Bling Rings

Image is of four gold rings displayed in a clear suspension box. Rings are: 
2003 NCAA World Series Championship ring
1996 Champions Forever ring
1997 WAC (Western Athletic Conference) Champions NCAA College World Series ring
1994 Football Southwest Conference Champions - (Rice were co-champions)

The Woodson Research Center recently received 4 rings that belonged to former Rice President Dr. Malcolm Gillis honoring athletic achievements during his tenure:

1996 SWC Champions Forever ring
1997 WAC Champions NCAA College World Series ring
2003 NCAA World Series Championship ring
1994 SWC Football Champions ring – (Rice were co-champions)

Our thanks to Dr. Gillis’s widow, Elizabeth Gillis, for sending us these wonderful additions to our collections. Mrs. Gillis is also the inspiration for the most prestigious prize given to university staff each year, the Elizabeth Gillis Award for Exemplary Service . The award is presented to staff who demonstrate exemplary commitment and service to the university, just as Elizabeth Gillis did during her years of service to Rice.

Color photograph of Dr. Malcolm Gillis, president of Rice University, in the dugout area of Reckling Park baseball field, speaking with members of the Rice Owls baseball team. Gillis is wearing dark glasses, a white, short-sleeved shirt with black collar and a white and black baseball cap. and A trio of players are sitting on the edge of the dugout facing him, with other players and spectators standing in the background. The bleachers, filled with spectators, are visible in the distance.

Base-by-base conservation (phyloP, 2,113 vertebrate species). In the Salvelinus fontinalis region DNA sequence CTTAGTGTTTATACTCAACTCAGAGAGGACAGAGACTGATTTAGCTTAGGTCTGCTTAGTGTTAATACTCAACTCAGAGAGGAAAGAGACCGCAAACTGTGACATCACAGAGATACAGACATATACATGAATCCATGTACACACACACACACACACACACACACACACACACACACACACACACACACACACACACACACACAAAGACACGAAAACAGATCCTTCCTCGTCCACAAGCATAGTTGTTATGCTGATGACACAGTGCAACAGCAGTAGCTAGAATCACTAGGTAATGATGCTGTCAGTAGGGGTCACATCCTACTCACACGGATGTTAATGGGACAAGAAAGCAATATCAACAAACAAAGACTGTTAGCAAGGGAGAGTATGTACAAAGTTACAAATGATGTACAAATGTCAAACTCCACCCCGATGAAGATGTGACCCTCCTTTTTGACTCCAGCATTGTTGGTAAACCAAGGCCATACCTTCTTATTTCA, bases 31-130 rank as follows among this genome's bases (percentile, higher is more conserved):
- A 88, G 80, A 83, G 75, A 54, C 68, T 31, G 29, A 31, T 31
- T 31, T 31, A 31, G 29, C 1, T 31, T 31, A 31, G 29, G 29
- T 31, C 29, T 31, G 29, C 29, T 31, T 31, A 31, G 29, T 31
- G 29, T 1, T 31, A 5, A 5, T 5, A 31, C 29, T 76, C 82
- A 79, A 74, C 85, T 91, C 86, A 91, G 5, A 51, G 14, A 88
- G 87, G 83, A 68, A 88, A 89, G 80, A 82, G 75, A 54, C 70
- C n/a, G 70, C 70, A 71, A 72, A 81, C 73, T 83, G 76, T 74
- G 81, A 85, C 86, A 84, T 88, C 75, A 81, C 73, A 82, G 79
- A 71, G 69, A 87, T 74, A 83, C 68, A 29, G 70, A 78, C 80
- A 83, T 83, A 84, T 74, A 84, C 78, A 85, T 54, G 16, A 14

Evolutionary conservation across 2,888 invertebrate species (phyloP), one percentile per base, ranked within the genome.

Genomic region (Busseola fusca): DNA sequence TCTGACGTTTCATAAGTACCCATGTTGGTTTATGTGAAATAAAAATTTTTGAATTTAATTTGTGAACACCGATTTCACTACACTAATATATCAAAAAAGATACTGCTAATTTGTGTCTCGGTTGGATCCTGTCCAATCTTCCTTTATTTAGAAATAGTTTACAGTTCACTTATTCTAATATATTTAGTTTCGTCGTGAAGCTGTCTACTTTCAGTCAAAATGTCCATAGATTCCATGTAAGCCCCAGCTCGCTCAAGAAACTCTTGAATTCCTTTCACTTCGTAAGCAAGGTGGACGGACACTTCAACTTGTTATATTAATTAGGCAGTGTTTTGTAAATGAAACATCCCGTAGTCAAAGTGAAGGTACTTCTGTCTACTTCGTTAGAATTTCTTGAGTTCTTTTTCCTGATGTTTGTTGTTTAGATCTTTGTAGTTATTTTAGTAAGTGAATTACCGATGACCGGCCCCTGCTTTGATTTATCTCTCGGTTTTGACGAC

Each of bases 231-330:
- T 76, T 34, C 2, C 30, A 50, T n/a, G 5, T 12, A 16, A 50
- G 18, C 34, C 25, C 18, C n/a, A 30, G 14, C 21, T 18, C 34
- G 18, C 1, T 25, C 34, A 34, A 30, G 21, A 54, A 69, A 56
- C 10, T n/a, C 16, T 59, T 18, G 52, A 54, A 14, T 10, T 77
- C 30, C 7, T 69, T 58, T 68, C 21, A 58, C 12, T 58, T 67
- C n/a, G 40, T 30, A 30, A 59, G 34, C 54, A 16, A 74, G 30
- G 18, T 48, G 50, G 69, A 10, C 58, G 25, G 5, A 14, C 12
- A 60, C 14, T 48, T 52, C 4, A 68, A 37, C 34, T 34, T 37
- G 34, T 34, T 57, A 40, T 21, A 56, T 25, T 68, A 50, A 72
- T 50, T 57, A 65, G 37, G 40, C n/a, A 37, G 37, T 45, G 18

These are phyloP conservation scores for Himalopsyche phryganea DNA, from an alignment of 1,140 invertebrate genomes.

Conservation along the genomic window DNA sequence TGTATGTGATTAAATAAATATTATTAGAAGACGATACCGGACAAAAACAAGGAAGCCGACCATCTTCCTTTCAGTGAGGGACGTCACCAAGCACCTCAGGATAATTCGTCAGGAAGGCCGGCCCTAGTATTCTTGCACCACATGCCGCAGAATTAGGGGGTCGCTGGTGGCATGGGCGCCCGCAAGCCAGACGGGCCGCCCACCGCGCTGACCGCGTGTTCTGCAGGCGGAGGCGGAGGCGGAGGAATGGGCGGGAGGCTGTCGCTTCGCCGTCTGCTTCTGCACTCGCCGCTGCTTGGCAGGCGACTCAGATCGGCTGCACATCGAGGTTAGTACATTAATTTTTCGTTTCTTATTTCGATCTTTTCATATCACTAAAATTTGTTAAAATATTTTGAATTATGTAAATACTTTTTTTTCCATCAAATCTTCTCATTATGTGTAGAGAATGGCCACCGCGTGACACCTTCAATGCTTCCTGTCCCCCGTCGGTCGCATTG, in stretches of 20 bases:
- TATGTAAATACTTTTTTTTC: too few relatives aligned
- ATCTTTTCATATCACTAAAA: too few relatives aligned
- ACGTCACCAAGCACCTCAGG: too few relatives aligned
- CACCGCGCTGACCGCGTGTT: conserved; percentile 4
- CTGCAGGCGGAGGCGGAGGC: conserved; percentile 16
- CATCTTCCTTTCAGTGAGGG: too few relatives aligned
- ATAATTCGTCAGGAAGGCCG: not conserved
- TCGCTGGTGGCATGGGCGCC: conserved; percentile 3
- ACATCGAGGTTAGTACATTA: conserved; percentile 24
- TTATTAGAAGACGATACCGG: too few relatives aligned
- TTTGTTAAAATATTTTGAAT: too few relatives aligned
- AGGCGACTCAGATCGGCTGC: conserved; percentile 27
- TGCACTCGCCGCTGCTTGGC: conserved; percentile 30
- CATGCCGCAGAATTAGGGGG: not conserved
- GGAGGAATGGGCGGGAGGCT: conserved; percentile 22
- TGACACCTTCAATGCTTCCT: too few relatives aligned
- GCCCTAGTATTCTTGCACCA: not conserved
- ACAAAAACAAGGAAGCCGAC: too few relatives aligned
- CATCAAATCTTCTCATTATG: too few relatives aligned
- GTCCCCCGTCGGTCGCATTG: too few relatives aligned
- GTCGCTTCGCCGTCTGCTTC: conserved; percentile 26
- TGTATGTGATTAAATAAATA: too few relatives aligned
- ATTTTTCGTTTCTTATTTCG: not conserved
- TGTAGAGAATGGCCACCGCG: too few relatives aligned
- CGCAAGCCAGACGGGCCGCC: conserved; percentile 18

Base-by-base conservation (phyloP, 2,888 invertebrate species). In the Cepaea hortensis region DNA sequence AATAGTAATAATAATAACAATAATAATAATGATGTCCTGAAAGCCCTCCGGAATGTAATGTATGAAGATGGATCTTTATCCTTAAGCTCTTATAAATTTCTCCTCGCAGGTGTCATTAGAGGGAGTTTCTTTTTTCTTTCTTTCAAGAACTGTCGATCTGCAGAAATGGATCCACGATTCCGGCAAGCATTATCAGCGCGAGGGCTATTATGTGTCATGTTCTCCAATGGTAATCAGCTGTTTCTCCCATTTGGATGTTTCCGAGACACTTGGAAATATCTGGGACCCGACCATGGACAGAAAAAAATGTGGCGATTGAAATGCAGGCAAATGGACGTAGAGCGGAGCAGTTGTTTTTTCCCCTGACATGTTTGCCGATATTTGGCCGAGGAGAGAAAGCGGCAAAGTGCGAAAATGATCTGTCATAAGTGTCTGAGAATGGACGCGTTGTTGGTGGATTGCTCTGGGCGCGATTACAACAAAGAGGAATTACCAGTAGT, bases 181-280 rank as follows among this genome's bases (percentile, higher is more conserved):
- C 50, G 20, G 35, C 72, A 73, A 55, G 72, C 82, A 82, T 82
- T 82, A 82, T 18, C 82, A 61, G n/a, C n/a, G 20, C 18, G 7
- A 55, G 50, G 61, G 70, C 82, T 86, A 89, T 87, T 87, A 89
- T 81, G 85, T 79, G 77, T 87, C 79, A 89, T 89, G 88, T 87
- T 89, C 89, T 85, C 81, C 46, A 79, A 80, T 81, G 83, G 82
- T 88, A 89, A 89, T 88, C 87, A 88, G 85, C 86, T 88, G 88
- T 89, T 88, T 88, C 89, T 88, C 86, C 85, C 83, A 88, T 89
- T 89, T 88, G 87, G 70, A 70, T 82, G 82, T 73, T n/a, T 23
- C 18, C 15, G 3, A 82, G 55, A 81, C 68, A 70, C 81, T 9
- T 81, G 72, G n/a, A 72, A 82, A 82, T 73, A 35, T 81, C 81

“Dr. Malcolm Gillis with members of Rice University Baseball team.” (2003) Rice University:

Shelving New Books

Newly catalogued books for Woodson Research Center collections

In addition to the named Rare Book Collections that are housed in the Woodson Research Center we also add newly published books to our collections. We recently received some new books written or edited by Rice University faculty and staff. These include a 2 volume work edited by Dr. Mark Jones, a fellow in political science at the Baker Institute, and a professor in the Department of Political Science: Voting and Political Representation in America; and Joy at Work: Organizing your Professional Life written by Marie Kondo and Scott Sonenshein. Sonenshein is the Henry Gardiner Symonds Professor of Management at the Jones Graduate School of Business.